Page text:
When I pulled up her head to peep at that chin, I could see what was going on. Mags had a nasty case of chin acne. Her entire lower lip was black and crusty, and the edges were swollen and bleeding.
Maggie has never dealt with this problem before, but apparently, it's pretty common. Just as some people struggle with excess skin oil, some cats have overactive glands on their chins and lips, and the oil those glands excrete can mesh with the food the cats eat and cause big problems.
|See that black dot by Maggie's nose? That's acne.|
Since Maggie's outbreak was so severe, she needed a trip to the doctor for help. There, she had a big-time cleaning and pore extraction (a spa day!), and she had an order for antibiotics on hand. If she didn't get better within a week or two, I'd need to fill that prescription and get her on the road to wellness.
She is much better now, even without the medications. And it occurs to me that the things I'm doing at home might be great things for anyone to do when cat acne strikes. So here are those steps, in no particular order.
Switch bowlsAcne is caused by overactive glands, but bacteria also plays a role. And bacterial colonies thrive in plastic bowls. There are so many cracks and creases and divots in a traditional plastic bowl that it's nearly impossible to get things completely disinfected. When acne hits, all the plastic must go. Maggie now eats exclusively out of stainless steel or glass bowls.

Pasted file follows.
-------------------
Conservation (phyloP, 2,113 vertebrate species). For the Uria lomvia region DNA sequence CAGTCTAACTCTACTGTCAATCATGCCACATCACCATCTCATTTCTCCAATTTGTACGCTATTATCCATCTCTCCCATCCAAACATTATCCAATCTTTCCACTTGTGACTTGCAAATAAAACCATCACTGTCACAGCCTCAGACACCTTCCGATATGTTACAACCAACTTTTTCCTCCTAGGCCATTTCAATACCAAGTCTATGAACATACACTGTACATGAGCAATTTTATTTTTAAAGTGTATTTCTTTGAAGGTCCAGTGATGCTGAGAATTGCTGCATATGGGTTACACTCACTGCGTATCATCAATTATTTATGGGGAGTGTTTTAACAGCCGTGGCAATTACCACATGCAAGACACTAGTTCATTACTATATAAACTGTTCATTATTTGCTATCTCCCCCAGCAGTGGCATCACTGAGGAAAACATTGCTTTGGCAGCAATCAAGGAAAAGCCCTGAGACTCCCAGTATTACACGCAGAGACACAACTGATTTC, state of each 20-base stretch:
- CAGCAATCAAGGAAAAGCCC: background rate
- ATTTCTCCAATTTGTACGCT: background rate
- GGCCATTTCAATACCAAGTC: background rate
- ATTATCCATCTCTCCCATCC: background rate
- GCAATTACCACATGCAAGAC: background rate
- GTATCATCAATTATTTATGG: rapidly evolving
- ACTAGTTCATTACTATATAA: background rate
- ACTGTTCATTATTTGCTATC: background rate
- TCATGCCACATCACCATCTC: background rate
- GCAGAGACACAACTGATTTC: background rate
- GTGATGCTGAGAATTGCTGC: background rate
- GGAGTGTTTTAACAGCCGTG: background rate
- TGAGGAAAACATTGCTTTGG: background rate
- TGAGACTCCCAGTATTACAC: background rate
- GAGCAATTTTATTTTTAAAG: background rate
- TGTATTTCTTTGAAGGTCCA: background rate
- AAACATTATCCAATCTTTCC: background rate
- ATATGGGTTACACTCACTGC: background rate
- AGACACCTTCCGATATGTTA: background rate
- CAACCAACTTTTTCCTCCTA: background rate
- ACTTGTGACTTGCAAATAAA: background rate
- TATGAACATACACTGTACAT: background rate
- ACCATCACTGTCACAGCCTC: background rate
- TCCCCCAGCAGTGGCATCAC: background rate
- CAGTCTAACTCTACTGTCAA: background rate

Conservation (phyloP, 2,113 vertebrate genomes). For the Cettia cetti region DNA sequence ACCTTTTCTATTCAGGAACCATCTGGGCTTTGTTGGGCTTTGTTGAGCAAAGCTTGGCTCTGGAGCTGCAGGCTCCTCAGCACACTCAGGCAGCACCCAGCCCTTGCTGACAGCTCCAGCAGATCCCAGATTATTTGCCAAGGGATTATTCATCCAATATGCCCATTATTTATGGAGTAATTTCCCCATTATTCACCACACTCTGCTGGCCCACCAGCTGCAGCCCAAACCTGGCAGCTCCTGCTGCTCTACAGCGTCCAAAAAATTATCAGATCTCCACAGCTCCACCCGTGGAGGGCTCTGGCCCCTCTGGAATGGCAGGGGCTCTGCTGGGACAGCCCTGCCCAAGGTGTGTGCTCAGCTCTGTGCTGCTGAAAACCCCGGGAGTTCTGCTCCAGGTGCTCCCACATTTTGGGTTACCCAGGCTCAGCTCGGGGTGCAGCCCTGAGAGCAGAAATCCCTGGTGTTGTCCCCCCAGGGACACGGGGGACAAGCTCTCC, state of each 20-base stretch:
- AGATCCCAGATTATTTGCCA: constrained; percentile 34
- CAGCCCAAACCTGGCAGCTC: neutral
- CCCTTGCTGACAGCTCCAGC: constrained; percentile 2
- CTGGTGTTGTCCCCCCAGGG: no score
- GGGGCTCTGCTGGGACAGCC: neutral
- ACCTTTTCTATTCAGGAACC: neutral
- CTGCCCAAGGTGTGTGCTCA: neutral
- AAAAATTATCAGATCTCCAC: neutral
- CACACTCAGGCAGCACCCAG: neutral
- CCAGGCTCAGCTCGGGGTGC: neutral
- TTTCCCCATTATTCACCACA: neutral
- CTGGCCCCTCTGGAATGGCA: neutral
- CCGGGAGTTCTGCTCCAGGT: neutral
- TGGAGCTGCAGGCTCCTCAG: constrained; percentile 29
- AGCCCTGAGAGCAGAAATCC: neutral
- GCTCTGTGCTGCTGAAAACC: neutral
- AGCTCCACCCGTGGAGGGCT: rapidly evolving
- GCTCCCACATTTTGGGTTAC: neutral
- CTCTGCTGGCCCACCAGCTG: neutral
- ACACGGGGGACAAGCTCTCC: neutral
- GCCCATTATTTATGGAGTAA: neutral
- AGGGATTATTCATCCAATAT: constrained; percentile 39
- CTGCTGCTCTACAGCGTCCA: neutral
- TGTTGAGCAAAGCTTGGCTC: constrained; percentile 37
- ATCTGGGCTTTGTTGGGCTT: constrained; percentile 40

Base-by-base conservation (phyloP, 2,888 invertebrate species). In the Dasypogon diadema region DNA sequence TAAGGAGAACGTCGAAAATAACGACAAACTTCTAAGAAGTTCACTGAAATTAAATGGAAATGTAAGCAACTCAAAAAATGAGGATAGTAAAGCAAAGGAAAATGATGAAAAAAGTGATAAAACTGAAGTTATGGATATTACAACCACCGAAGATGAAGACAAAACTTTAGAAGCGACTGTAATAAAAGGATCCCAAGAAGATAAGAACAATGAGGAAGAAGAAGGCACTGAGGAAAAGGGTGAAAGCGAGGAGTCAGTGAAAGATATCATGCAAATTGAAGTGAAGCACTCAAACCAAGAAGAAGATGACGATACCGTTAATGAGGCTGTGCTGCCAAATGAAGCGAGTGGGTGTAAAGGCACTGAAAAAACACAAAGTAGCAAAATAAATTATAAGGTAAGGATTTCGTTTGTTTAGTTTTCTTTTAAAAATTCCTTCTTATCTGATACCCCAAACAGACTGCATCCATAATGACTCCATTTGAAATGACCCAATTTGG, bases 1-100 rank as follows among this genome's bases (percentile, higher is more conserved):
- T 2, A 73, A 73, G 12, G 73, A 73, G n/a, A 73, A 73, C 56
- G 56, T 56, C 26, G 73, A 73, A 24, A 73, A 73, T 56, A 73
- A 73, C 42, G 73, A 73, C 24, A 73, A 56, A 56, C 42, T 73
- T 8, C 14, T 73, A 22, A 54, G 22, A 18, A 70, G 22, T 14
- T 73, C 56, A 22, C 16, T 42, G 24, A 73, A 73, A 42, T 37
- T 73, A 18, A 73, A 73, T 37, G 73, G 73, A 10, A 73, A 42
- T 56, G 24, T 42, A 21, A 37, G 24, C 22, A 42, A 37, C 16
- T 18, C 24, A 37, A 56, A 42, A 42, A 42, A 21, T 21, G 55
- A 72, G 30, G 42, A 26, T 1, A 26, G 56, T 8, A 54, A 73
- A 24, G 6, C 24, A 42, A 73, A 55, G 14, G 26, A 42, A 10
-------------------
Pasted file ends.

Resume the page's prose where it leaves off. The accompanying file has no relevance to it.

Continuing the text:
Rub down after mealsCats usually take care of their own post-meal cleanup. But, it's hard for a cat to really keep that chin clean. Tiny bits of food can linger, as can speckles of grease and grit. A quick post-meal rubdown with a warm washcloth can remove those irritants and block a breakout before it starts.
Nightly polishingWiping a cat's face after meals can help a ton. But many acne-prone cats still struggle with oil production. These cats may need a little extra help in order to keep their pores clean and clear. An evening wash-up with mild soap and water (I use Dr. Bronner's) can help to break up big acne clumps. And in severe cases, you can use a human skin treatment like Clearasil pads to clean things up. But if you go the medication route, talk to your doctor first. Some meds are too harsh for a cat's skin, so you'll need a product your doctor approves of.
I've read a little about a possible link between food additives and acne. And I'll be honest: I tried a few foods with Maggie, just to see what might happen. Unfortunately, Maggie has chosen a specific brand of food and she pretty much refuses to budge from it. That food might be causing her acne, but she doesn't care. She won't eat anything else.
Same goes for fish oil. Supplementing her diet with fish oil might help her skin. But Maggie absolutely hates the taste of salmon, tuna and/or pollock oil. When I add oils to her food, she won't eat.
So instead, I clean her bowls and her face. It's a quick and easy way to help my senior girl look her best.
Any of you have cats with chin acne? What did you try? Love to hear your ideas in the comments.